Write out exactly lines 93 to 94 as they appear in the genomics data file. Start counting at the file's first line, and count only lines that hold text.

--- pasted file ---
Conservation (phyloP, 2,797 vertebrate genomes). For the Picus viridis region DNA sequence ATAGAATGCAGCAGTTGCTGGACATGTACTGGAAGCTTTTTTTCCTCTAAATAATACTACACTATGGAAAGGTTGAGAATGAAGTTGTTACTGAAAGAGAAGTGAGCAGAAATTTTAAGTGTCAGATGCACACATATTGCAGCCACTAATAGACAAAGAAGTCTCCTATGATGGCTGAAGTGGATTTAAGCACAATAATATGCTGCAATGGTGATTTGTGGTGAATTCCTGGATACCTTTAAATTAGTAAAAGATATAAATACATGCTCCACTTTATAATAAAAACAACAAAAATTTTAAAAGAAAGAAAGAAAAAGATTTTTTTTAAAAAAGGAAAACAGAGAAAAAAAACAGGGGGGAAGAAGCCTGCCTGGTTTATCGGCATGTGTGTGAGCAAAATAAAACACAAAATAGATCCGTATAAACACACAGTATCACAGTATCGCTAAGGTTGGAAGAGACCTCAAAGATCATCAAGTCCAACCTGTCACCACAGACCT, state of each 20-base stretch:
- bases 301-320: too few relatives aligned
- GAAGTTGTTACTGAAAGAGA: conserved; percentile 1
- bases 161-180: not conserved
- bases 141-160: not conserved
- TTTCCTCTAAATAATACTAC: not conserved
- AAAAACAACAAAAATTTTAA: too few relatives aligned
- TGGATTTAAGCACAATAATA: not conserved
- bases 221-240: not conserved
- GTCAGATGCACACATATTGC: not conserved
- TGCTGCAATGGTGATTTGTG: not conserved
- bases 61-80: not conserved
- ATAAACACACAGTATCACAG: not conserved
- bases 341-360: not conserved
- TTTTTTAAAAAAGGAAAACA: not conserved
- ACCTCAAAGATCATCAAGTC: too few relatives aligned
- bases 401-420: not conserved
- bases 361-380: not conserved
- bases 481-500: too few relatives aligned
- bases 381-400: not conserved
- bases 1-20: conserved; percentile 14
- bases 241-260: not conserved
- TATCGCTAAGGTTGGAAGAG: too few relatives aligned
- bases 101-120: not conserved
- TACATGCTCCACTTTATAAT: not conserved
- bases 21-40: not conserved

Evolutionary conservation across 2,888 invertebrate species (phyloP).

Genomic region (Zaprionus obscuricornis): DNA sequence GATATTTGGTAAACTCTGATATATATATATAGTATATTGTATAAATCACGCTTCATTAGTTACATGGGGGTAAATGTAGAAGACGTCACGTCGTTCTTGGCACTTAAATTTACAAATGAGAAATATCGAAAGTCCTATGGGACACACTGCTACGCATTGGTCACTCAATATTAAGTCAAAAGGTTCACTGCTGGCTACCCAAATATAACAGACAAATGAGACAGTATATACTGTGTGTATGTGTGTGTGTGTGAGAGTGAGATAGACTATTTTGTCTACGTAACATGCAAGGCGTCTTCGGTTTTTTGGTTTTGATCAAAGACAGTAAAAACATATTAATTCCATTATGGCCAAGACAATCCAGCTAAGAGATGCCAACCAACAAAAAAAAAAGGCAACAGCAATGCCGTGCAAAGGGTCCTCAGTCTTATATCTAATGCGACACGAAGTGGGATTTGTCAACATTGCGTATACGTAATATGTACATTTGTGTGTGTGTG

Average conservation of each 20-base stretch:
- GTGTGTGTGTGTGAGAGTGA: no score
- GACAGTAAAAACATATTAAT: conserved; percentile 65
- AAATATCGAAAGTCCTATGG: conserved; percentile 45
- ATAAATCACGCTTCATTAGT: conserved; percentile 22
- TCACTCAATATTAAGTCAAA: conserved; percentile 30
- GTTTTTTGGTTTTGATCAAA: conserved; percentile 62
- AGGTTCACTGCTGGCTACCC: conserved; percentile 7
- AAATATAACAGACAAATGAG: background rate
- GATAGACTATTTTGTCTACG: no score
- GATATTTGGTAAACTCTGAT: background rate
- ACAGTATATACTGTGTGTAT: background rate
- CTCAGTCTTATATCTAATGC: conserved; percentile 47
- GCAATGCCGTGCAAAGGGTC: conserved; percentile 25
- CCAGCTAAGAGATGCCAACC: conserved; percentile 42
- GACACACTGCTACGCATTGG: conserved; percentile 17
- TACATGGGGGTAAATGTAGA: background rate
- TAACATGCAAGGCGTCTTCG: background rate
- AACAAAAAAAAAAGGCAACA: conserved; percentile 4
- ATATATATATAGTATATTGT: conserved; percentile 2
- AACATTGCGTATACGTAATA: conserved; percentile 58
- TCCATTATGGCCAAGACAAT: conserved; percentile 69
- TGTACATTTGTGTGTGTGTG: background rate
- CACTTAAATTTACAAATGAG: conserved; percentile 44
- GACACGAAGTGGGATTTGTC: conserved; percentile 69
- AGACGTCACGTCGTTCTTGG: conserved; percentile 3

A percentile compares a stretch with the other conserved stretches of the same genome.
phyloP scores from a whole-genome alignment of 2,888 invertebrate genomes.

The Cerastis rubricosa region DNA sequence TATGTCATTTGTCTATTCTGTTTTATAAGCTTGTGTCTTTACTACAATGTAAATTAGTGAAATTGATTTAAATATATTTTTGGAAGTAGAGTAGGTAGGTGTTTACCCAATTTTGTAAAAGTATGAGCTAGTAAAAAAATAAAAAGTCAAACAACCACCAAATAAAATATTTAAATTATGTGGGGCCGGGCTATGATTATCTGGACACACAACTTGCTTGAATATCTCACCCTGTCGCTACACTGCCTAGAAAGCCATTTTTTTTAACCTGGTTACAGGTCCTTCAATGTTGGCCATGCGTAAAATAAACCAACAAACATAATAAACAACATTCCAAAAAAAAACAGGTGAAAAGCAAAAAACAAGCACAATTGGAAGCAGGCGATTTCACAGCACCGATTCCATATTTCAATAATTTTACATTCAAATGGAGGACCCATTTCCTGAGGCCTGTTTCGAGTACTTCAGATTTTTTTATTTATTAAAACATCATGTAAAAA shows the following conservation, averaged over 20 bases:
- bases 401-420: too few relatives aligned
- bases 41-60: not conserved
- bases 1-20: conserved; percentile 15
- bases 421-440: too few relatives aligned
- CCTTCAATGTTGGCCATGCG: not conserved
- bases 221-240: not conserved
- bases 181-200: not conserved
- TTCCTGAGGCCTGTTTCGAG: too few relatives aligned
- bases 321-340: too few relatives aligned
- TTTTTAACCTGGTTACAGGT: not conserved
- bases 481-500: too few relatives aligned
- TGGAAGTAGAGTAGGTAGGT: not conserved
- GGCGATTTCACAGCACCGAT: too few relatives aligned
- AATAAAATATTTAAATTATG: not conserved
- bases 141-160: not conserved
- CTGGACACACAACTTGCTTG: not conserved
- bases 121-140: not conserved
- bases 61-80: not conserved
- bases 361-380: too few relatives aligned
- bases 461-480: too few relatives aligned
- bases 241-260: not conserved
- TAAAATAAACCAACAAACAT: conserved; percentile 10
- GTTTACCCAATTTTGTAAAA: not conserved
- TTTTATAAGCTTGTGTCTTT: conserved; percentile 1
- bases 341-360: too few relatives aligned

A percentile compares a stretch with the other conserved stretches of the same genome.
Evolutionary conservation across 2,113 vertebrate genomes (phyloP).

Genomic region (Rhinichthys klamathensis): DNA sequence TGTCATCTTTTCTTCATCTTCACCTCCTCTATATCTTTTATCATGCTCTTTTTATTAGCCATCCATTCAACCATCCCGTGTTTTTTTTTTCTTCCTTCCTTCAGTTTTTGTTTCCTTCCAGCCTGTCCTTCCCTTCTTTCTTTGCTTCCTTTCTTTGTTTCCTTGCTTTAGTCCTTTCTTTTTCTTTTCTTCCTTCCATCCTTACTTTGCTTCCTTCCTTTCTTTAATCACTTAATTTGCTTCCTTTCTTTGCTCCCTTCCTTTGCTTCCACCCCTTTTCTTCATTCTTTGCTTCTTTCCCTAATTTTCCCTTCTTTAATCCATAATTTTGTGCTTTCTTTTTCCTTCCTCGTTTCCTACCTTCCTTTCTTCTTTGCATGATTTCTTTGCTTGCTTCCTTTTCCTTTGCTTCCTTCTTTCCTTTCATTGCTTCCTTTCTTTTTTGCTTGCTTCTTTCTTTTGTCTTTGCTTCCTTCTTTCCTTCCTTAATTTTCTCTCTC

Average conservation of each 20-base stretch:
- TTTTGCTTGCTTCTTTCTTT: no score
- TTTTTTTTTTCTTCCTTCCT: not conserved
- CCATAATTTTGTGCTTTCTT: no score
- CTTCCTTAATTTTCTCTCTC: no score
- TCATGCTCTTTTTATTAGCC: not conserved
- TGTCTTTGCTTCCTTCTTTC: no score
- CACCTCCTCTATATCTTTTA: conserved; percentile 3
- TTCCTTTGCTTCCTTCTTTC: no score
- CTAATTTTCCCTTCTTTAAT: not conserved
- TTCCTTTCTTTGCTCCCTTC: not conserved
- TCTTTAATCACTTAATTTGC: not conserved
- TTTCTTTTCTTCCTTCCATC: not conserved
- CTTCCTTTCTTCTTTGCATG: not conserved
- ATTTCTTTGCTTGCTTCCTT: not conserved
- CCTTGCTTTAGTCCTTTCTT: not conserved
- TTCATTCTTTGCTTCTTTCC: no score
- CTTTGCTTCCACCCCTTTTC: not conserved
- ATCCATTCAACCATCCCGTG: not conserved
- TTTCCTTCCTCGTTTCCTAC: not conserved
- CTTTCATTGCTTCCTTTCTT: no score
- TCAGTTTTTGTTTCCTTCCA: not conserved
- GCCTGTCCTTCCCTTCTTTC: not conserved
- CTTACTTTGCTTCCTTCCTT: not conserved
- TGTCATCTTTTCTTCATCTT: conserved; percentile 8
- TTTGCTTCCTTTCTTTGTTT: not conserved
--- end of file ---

- CACCTCCTCTATATCTTTTA: conserved; percentile 3
- TTCCTTTGCTTCCTTCTTTC: no score